The National Cancer Institute (NCI) has awarded Sylvester Investigators more than $13 million for two major research studies delving into disparities known to occur among Hispanic cancer patients.
Cancer is the leading cause of death for U.S. Hispanics. Yet Hispanics are more likely than non-Hispanic whites to be diagnosed with cancer at advanced stages, wait longer for cancer diagnoses and treatments, and have poorer quality of life during and after cancer treatment.
To better understand and address these disparities, NCI awarded Sylvester investigators a six-year, $9.8 million grant for “Avanzando Caminos (Leading Pathways): The Hispanic/Latino Cancer Survivorship Study.” The study of about 3,000 cancer survivors will examine the potential influence of many factors on these patients’ health outcomes. “The opportunity to comprehensively assess multiple constructs among Hispanic cancer survivors who are diverse in regard to country of origin and geographic location in the U.S. will help us better understand how social, cultural, behavioral, psychosocial, biological, and medical factors impact cancer outcomes. This insight will help guide interventions that promote equitable and optimal wellbeing,” said the study’s lead principal investigator Frank J. Penedo, Ph.D., associate director of Cancer Survivorship and Translational Behavioral Sciences, director of Cancer Survivorship and Supportive Care and co-leader of the Cancer Control Research Program at Sylvester.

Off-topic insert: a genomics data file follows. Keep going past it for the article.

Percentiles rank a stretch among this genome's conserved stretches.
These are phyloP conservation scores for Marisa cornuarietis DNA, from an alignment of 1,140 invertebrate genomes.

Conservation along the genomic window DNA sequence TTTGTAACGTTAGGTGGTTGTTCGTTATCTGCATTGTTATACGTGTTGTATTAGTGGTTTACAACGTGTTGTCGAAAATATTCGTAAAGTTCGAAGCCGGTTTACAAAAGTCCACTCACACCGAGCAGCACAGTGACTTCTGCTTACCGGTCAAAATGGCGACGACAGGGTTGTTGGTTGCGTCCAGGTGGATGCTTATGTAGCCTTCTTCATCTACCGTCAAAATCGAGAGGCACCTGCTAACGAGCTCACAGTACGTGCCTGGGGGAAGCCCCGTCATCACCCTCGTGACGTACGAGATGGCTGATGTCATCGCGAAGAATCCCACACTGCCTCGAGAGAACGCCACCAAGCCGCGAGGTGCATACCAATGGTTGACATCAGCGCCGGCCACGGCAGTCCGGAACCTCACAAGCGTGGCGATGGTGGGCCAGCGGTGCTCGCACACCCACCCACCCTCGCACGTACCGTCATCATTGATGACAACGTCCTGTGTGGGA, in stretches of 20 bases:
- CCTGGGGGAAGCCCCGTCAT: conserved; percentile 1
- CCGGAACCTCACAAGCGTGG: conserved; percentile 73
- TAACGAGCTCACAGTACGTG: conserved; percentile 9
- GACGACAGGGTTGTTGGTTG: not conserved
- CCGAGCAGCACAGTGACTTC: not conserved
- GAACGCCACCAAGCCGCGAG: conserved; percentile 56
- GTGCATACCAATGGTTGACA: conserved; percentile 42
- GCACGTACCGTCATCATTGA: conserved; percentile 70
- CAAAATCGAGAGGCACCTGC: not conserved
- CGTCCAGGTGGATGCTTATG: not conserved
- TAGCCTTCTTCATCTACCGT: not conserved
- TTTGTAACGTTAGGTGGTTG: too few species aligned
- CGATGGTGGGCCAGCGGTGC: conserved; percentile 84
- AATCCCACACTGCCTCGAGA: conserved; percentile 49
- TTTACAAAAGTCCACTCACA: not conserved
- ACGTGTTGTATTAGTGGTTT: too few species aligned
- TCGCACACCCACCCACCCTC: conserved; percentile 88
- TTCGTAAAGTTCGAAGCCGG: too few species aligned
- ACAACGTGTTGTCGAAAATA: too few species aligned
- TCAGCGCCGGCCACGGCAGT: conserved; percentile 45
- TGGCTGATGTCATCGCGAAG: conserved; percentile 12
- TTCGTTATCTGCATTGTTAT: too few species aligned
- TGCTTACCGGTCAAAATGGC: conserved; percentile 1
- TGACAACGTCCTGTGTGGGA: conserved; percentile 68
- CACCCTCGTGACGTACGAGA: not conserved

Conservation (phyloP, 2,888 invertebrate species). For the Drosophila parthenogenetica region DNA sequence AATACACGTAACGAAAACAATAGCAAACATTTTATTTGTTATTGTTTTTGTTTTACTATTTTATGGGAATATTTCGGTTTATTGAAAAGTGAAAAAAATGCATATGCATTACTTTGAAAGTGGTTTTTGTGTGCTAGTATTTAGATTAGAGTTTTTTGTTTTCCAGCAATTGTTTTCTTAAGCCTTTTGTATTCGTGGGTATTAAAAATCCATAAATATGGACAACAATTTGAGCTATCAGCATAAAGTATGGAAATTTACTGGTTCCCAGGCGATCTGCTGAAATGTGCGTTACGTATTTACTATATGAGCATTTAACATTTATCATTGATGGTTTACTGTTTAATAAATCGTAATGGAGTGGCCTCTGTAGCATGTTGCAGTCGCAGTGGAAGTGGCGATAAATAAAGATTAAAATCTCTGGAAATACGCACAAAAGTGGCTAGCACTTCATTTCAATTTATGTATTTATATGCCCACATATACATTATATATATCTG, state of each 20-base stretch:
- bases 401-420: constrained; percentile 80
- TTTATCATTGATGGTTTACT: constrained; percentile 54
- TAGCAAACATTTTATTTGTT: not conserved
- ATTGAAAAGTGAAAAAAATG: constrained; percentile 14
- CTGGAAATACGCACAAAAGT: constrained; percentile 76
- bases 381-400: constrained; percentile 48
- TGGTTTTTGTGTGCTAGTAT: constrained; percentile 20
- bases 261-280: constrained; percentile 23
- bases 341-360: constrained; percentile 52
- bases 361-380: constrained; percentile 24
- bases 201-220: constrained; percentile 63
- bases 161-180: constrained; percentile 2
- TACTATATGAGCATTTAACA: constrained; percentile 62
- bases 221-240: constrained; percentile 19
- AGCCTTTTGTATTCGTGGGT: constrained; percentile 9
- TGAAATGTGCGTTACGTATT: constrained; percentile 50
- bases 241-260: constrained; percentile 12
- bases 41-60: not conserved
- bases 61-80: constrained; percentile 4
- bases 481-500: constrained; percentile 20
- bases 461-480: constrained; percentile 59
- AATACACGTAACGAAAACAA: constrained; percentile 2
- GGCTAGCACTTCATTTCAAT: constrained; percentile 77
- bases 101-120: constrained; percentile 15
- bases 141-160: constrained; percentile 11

Lourna Marquez-Carrasquillo saw the value in participating in the Avanzando Caminos study. “This study acknowledges that there are improvements that can be made to optimize patient communication, and some of it has to do with language and culture. It’s important that the health care provider takes these factors into account, and perhaps a little bit of tailoring or tweaking can make that health care plan more meaningful and successful,” Marquez-Carrasquillo said.
Participating has helped Marquez-Carrasquillo better navigate as a cancer survivor.
“The study has helped me better phrase and point out things that did not happen and perhaps would have helped streamline my care,” she said. NCI also awarded $3.5 million for the five-year Encuentros study to evaluate the effects of a 10-week, group-based, linguistically translated and culturally adapted cognitive-behavioral stress and self-management intervention to help Hispanic men treated for localized prostate cancer with symptom burden and health-related quality of life.
"While about 76% of prostate cancersin Hispanic males are diagnosed at anearly stage, Hispanic prostate cancersurvivors are more likely than other ethnic groups to report lower physical and social functioning, poorer emotional well-being and greater sexual and urinary dysfunction during and after cancer treatment,” Dr. Penedo said. “Findings from this study may help guide future interventions that are culturally tailored and address the inequitable burden of cancer in Hispanics.”